Banks must pass on cuts if RBA moves, Labor and Coalition agree

But the two are united on demanding the major commercial banks pass on an interest rate cut if the Reserve Bank slices the official cash rate to 1.25 per cent next week.


“I expect all banks to pass on the benefits of any sustained reduction in funding costs,” Mr Frydenberg said.

His views were echoed by Mr Bowen who said the banks would have to answer to their customers if they failed to act. “Banks must do the right thing and should pass on in full any cuts to interest rates,” he said.

Banking regulators are concerned about the actions of major lenders which lifted their mortgage rates last year due to an increase in global borrowing costs. But over the past three months, borrowing costs have fallen but the same banks have not sliced their mortgage rates apart from limited fixed-rate products.

Markets on Friday ramped up expectations the Reserve Bank will cut rates because of further evidence the economy is struggling. Capital Economics is predicting as many as three rate cuts this year from the current low of 1.5 per cent to 0.75 per cent by December.


The Federal Chamber of Automotive Industries reported on Friday the lowest April car sales figures in eight years.

Australian Bureau of Statistics figures showed new housing approvals dropped 3.2 per cent in March, the worst monthly performance since 2013.

Mr Bowen said recent low inflation figures and relatively high under-employment pointed to the ongoing problems facing the economy under the Coalition.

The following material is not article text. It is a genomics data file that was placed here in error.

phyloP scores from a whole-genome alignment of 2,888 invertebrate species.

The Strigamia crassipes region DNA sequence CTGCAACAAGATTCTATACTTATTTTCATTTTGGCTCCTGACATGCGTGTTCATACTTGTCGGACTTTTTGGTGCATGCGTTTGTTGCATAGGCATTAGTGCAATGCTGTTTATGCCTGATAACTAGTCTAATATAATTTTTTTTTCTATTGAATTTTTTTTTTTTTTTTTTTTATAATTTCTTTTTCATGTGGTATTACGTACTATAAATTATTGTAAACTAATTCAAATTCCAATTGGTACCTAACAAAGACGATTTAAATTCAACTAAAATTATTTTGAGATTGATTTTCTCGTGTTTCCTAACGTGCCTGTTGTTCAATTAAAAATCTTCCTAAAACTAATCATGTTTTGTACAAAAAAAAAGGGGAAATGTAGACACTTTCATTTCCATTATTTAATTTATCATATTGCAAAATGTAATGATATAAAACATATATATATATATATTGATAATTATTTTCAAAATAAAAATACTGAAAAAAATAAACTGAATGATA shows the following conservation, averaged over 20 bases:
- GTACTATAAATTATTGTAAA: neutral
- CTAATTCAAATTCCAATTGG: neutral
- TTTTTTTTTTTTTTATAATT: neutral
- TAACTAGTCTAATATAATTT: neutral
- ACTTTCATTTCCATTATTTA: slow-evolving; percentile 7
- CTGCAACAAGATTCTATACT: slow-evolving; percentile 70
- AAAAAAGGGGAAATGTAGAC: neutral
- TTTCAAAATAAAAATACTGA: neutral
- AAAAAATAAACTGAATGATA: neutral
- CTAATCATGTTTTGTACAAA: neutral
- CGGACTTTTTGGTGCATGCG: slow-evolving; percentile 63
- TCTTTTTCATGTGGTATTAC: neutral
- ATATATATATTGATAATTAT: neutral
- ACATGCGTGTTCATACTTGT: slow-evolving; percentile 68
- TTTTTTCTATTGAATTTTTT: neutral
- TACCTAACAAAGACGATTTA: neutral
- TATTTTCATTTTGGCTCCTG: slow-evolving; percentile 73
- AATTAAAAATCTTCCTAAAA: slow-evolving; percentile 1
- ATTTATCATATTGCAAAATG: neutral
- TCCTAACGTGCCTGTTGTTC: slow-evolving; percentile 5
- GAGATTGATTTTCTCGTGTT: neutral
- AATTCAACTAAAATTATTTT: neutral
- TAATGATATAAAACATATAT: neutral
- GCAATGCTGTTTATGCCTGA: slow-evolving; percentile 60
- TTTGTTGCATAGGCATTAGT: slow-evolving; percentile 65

“The economy isn’t working for ordinary Australians,” he said. “Growth has slowed, wages growth is hovering around record lows, there is high under-employment and the cost of essentials has skyrocketed under the Liberals.

“We have a plan to ease cost of living pressures by supporting low and middle income earners with tax cuts and childcare support, and pensioners through our $2.4 billion dental plan,” he said.

But Mr Frydenberg said the economy was doing better than almost all of its peers.

“Our economy is growing faster than all G7 nations except the United States and the unemployment rate is around its lowest level in more than seven years,” he said.

“But, there is more to be done and that’s why our pro-growth policies are focused on lowering taxes, investing in infrastructure and equipping workers with better skills to create more and better paying jobs.”

Mr Frydenberg and Mr Bowen said they would guard the independence of the Reserve Bank, after it faced calls to lower its inflation target range to 1-2 per cent following the economy’s failure to break into the 2-3 per cent annual range in 15 of the last 17 quarters.

Shane is a senior economics correspondent for The Age and The Sydney Morning Herald.

Eryk Bagshaw is an economics correspondent for The Sydney Morning Herald and The Age.

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